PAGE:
William Short to Gouverneur Morris60
The Hague, August 17, 1792. “The post of last tuesday brought here your two letters of Aug. 6. & 9. which shews that the first had been unfortunately too late for the post of that day. I was at Amsterdam when these letters arrived here & had directed such as arrived that day not to be sent to me, as I returned here the day after (wednesday). By a mistake however they were sent & crossed me on the road & were not returned to me here till the day after (last night). It was not therefore until this evening that my letter in consequence thereof could go to Amsterdam & accordingly before giving the orders, I determined to await the arrival of this day’s French post, not knowing but that the present change of Government in France, by the suspension of the King, might affect some change in your dispositions on this subject. Your letter of the 13th. is this moment recd. & seeing that you say nothing, relative thereto, I shall give the orders this evening conformably, to your letters of Aug. 6th. & 9th.—taking it for granted you have taken such precautions in having this sum carried properly to the credit of the U.S. that there can be no dispute or difficulty here-after, with the government which may come. I am sorry you did not say in what manner you had settled with the commissaries, & what credit the U.S. are to have in livres for these florins paid. I will thank you to inform me of it by the return of post. I trust it will be an advantageous arrangement as it has been made by you & as the time & circumstances are so favorable. The subject ever gave me more uneasiness, as I fear I shall be blamed in America for having suffered so long delay, & yet I think the motives which influenced me cannot but be approved by every body & particularly the President. I should infer from your letter that the compensation for depreciation was not finally settled—& if so it must be by a future government which is what I wished above all things to be avoided, & which cannot but be injurious. I cannot express to you all the pain this circumstance gives me & the more so as it might have been avoided—there never can again be such an opportunity of settling it advantageously for the U.S. I this morning recd. another letter from the Sec. of the Treasury urging its being settled finally & without delay.61 I can add nothing to the urgency of my letters to you on that subject. I do not see how I could with delicacy have acted otherwise than I did in postponing this business for your zeal & abilities to take it up & as you have not done it, the proper conclusion is that it could not be done. Do let me know how it stands & what you have done with the commissaries. Arrange the matter finally before their final death if possible & yet I shd. fear what they do posterior to the King’s suspension will be regarded as illegal or at least unconstitutional. When I was at Amsterdam the bankers62 pressed much that they should be relieved from having such large sums on hand. I told them that I expected soon that you would take arrangements which wd. effect it—they observed that it wd. be proper in these arrangements to take care that they should not have so large a sum to pay all at once in bank money as that might raise the agio several p. cent to the disadvantage of the U. S. & that therefore the faculty of paying part at least in current money shd. be preserved. I told them that I was convinced you knew everything relative to such matters & that you would do everything that was requisite for the advantage of the U. S. I intended however in writing to mention to you their observations lest by chance it might possibly escape your attention. I observe however that you desire bank money to be paid. I shall therefore transmit the same order to the bankers desiring them not to make too great a sacrifice however in agio, & to insist if necessary on paying a part in current money, as I suppose this will not create difficulty with Mess Hogguer & Co. What surprizes me very much is that although your arrangement with the commissaries must have been made prior to the 6th of the month, that house had no intimation of it from them. Hogguer was with me at Amsterdam on the subject—he knew our bankers had money & pressed much to know how or when it was to be paid. I told him the matter was with the commissaries & that the delay had come from them. Had he even recd. his orders by last tuesday’s post, I shd. have heard of it ere this, I imagine, as he wd. certainly have applied to our bankers. I had intended if I had not recd. from you an acct. of your taking this arrangement to have directed the Spanish debt63 to be paid off.…”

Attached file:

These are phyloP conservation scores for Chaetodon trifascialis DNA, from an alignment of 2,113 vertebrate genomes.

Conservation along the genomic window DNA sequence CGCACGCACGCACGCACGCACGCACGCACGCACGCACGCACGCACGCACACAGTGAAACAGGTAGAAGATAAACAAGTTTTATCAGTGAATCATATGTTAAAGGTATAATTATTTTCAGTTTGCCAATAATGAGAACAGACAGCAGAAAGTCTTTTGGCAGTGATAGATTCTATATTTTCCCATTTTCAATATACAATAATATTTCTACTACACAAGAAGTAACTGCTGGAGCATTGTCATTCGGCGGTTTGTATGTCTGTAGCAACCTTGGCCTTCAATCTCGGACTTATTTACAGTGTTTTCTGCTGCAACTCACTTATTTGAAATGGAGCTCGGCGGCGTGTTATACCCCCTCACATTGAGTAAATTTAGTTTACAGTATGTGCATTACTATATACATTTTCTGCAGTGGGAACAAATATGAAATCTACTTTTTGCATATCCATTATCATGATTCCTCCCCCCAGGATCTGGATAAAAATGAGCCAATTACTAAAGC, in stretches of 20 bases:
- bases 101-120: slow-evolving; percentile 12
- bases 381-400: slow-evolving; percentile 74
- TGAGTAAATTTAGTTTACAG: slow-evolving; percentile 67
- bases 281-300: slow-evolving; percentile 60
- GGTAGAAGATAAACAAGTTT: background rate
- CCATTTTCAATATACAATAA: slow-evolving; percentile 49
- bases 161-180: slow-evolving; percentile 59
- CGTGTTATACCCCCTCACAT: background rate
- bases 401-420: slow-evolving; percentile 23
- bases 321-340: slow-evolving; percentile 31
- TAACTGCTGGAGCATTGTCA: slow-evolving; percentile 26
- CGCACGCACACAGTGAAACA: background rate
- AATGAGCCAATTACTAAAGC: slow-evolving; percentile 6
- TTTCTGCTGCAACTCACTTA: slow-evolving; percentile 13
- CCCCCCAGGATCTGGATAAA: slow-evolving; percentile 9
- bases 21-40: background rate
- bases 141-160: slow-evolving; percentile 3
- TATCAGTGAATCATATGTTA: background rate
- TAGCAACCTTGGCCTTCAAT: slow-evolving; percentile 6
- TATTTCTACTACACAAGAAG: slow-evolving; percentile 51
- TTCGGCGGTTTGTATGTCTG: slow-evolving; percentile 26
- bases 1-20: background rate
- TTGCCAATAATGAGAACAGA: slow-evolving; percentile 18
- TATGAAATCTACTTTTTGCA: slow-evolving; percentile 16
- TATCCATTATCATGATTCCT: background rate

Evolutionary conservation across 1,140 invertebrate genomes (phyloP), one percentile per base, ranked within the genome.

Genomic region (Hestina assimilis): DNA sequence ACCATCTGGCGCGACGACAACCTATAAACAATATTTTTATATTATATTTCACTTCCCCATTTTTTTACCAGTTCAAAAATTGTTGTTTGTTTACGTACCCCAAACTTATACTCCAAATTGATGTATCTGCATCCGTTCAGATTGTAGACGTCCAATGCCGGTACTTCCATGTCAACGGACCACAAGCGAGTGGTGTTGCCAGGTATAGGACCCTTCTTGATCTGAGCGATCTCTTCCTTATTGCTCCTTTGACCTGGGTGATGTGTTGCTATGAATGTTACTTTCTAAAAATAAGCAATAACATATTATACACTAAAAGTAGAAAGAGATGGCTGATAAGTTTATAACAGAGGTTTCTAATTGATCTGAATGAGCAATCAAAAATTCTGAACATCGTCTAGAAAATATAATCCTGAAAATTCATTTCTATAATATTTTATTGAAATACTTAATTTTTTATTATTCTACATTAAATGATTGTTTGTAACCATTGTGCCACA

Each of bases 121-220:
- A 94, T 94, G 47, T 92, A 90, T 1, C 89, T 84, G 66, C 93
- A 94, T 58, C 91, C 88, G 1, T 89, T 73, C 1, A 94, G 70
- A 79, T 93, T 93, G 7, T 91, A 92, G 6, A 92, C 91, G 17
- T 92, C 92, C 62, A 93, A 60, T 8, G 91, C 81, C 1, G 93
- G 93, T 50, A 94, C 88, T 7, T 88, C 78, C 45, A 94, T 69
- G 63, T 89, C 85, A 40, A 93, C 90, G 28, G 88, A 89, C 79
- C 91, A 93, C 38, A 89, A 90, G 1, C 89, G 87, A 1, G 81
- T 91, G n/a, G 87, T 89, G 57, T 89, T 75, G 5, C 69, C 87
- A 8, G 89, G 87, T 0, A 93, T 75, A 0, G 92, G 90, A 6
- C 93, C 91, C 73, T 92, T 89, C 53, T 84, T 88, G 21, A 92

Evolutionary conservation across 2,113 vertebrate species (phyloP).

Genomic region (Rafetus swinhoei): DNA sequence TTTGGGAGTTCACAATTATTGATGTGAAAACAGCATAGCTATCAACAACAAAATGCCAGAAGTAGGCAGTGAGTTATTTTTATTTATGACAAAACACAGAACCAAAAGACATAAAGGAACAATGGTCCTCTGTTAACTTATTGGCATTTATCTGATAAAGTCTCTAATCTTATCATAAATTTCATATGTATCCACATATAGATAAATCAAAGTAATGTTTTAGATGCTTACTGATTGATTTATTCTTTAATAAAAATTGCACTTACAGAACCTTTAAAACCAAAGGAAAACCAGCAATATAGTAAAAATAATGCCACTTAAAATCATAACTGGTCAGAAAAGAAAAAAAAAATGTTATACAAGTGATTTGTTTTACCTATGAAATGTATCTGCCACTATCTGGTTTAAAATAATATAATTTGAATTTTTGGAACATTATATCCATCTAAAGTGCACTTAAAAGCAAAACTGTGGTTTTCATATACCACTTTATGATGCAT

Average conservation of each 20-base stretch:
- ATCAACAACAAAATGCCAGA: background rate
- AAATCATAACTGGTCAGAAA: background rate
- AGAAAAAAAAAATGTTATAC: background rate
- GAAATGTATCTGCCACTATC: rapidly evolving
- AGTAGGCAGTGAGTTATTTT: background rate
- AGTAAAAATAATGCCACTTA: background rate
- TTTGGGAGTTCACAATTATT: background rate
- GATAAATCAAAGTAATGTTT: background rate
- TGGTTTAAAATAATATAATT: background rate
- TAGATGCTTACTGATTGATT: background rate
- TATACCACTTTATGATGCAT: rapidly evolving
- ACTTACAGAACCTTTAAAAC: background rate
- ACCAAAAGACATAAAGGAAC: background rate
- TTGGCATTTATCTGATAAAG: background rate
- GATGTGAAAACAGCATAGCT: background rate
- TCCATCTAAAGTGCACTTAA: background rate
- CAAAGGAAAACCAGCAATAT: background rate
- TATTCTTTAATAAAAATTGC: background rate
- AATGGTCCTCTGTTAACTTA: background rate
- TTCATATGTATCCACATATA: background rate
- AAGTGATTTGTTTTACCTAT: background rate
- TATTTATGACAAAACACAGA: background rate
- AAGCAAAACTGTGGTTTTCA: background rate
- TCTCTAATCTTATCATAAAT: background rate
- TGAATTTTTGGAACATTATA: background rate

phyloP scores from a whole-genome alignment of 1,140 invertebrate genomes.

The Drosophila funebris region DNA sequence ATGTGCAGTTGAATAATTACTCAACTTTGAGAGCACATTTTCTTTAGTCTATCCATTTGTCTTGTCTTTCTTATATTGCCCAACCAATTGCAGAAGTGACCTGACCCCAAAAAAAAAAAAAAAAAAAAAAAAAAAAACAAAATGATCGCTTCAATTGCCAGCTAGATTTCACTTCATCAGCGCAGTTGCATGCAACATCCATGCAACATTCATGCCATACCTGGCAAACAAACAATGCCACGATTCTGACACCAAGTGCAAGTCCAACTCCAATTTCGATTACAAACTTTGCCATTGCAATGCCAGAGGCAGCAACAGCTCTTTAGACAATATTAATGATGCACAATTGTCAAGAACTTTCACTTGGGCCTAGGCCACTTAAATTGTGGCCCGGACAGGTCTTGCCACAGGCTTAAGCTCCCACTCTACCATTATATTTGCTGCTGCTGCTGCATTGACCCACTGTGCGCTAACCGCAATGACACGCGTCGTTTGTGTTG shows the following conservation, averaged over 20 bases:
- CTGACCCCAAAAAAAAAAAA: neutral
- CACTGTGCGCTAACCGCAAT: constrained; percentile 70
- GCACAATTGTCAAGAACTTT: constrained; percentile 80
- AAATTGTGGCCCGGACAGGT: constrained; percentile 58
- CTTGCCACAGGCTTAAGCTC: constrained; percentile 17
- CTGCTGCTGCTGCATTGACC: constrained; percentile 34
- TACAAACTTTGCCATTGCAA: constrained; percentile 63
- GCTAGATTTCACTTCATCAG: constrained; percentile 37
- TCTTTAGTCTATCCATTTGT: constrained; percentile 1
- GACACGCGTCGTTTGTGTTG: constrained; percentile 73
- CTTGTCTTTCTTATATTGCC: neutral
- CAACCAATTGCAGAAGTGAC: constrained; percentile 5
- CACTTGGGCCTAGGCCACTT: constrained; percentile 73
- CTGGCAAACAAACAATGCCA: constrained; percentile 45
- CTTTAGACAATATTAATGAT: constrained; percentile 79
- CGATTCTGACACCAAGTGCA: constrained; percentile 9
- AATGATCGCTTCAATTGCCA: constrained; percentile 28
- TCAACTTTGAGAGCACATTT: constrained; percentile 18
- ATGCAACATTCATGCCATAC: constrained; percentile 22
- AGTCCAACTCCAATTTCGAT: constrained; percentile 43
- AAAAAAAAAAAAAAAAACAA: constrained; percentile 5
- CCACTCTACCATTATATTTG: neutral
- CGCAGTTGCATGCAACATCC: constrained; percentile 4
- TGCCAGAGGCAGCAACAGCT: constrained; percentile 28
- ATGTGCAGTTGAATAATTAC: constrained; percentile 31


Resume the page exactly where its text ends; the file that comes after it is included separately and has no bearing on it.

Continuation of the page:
60. ALS (extract), Columbia University Libraries.
62. Willink, Van Staphorst, and Hubbard, the bankers of the United States in Amsterdam.